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A genetically modified organism (GMO) is an organism whose genetic material has been altered using genetic engineering techniques. Genetic engineering essentially involves incorporation of gene(s) from an different species - even across Kingdom - into the host genome. Thus, genes from animals and bacteria may be inserted into a plant genome, to create a novel transgenic plant. Transgenic breeding is thus different from the traditional selective breeding, and therefore novel gene products (like proteins) from the GMO may have some unexpected environmental effects.
Several antibodies and medicines have already been commercially produced by using genetic engineering. For example, mammalian insulin is being produced by recombinant DNA in bacteria. This make the hormone much cheaper than natural insulin derived from conventional biosynthesis. However, when genetic engineering is applied in agriculture for production of crops, there are many uncertainties and risks.
Unlike insulin or other GM drugs and hormones manufactured in the laboratory, GM crops cannot be controlled or revoked, once they are released in nature. In addition to the possible harmful effects on ecosystems (including agro-ecosystems), introduction of the GMOs into the human food chain poses an unprecedented risk to public health. No wonder GMOs has caused considerable controversy since the early 1990s, when it was first introduced.
Genetically modified food has caused considerable controversy since the early 1990s, when it was first introduced. However, this controversy only relates to GM organisms that have been created using the transgenesis method. Cisgenesis has been proven equally safe as regular plant breeding by the EFSA
Advantages of GMO's[edit | edit source]
- GMO's can increase yields
- GMO's can reduce pesticide use
- GMO's can reduce fertiliser use
- GMO's can improve the nutritional value of some plants
Disadvantages of GMO's[edit | edit source]
The uncertainty inherent in GMOs entails unprecedented and unintended effects on the environment. The expression of the transgene (the exogenous gene incorporated into the host organism) is uncertain, and gene silencing as well as upregulation of the gene is frequently encountered in GMOs. Owing to differential gene regulation processes, production of completely novel proteins is also likely. Because the inserted gene produces the toxin all the time, the expression of the gene in all tissues and all the time would have unknown consequences on the life forms normally associated with the plant. Not only the pest insects that damage leaves and stems, but also pollinators that consume nectar and pollen are also affected by the toxin. Natural enemies of the crop pest, like predatory insects and higher organisms are also likely to be killed after feeding on the toxin-affected insects. Furthermore, differential expression of genes in different tisses of the same GMO has also been documented (Kranthi et al. 2005). Thus, the bacterial Bt toxin in Bt cotton may express in roots, but not in the flower, with the consequence that cotton bollworm, the target pest insect will remain unharmed, while affecting the soil microbial community.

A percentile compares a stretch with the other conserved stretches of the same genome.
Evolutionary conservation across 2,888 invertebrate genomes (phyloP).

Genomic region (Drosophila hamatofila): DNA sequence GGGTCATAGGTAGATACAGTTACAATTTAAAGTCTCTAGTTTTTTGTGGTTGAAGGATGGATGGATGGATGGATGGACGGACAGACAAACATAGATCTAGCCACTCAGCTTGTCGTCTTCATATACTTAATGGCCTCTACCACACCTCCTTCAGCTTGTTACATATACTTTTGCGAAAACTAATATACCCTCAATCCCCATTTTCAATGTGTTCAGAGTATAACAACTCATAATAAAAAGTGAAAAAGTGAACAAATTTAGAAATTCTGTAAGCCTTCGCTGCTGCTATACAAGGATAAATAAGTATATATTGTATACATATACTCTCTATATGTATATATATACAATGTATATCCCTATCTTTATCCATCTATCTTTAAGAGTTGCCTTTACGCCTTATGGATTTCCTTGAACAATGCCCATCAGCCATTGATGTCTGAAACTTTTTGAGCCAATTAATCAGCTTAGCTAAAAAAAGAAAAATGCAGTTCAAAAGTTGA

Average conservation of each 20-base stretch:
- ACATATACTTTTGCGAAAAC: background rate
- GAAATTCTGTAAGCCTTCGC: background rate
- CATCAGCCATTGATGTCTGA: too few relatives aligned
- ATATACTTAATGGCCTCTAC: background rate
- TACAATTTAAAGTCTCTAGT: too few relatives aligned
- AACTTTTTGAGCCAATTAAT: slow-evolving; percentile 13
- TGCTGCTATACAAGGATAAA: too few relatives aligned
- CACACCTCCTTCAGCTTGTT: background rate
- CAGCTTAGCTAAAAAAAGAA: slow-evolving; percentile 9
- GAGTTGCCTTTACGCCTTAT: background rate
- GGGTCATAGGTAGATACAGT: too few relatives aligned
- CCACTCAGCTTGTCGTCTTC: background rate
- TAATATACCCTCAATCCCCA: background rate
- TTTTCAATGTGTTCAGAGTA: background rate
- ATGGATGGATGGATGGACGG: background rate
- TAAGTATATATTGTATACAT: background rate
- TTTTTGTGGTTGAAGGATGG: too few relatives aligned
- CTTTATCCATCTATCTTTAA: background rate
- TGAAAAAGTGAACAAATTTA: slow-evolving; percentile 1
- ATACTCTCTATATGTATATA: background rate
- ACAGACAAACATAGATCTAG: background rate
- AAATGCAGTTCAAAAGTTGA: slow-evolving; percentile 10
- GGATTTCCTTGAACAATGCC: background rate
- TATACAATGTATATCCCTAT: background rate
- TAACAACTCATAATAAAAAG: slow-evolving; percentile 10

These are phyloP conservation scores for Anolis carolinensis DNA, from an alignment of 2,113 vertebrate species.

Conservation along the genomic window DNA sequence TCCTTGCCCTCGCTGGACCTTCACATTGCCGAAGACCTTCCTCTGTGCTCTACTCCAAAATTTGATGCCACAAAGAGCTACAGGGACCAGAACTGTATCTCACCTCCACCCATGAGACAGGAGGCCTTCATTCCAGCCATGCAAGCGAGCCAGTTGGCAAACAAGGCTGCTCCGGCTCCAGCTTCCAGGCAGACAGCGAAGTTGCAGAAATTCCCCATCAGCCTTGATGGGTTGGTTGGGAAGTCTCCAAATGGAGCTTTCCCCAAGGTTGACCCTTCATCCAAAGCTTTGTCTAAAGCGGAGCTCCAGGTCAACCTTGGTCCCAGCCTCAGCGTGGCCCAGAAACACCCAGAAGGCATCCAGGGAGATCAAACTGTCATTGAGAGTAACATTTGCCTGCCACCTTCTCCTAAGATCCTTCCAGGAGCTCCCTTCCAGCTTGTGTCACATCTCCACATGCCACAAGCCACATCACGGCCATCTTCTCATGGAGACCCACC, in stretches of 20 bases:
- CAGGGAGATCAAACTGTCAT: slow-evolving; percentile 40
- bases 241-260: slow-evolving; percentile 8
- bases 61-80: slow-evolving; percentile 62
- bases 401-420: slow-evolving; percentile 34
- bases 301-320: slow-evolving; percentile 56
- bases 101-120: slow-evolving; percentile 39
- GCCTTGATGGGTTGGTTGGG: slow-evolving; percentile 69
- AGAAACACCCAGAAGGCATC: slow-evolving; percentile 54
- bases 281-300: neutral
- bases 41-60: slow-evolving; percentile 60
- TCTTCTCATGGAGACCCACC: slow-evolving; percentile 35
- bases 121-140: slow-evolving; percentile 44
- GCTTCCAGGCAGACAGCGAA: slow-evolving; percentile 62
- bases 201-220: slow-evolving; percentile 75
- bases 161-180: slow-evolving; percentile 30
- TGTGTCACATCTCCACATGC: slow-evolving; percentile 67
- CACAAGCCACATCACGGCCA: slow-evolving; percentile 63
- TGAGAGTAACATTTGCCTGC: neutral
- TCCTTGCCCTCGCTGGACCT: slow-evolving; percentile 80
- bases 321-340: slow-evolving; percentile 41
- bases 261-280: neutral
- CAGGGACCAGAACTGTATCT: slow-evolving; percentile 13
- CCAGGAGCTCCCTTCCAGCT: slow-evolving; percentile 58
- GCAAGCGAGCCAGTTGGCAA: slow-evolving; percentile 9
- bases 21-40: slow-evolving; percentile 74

Indirect deleterious effects of GM crops on biodiversity is also common. Transgenic herbicide tolerant (HT) crops (like Monsanto's Roundup Ready crops) that facilitate repeated application of glyphosate herbicide, cause elimination of all "weeds" including a wide range of broadleaved plants. When the broadleaved plants are eliminated, the pollinators and birds depending on their flowers and fruits are also eliminated. The deleterious effect of transgenic HT crops on avian, floral and insect biodiversity has already been documented (Bohan et al. 2005; Heard et al. 2006). The application of Monsanto's Roundup herbicide, whose application is enhanced by the GM Roundup Ready crops, is known to enhance mortality of both terrestrial and aquatic frogs and other aquatic animals (Relyea 2006; Perez et al. 2007).
There are several research publications that indicate different environmental effects of GM crops (see section below). Risk to human health is also considerable, because a toxin (like Cry A1 toxins) that is harmless to humans when made in bacteria could be modified by the GM plant cells in many ways, some of which might be harmful to humans. Human health effects are particularly difficult to detect by employing short-term studies of anything that goes into human food - whether a pesticide or food coloring agent. With GM food, the chance of detection of a direct link is remote. As Schubert (2002) pointed out: "Prompt toxicity might be rapidly detected once the product entered the marketplace if it caused a unique disease and if the food were labeled for traceability, as were the GM batches of tryptophan. However, cancer or other common diseases with delayed onset would take decades to detect, and might never be traced to their cause.”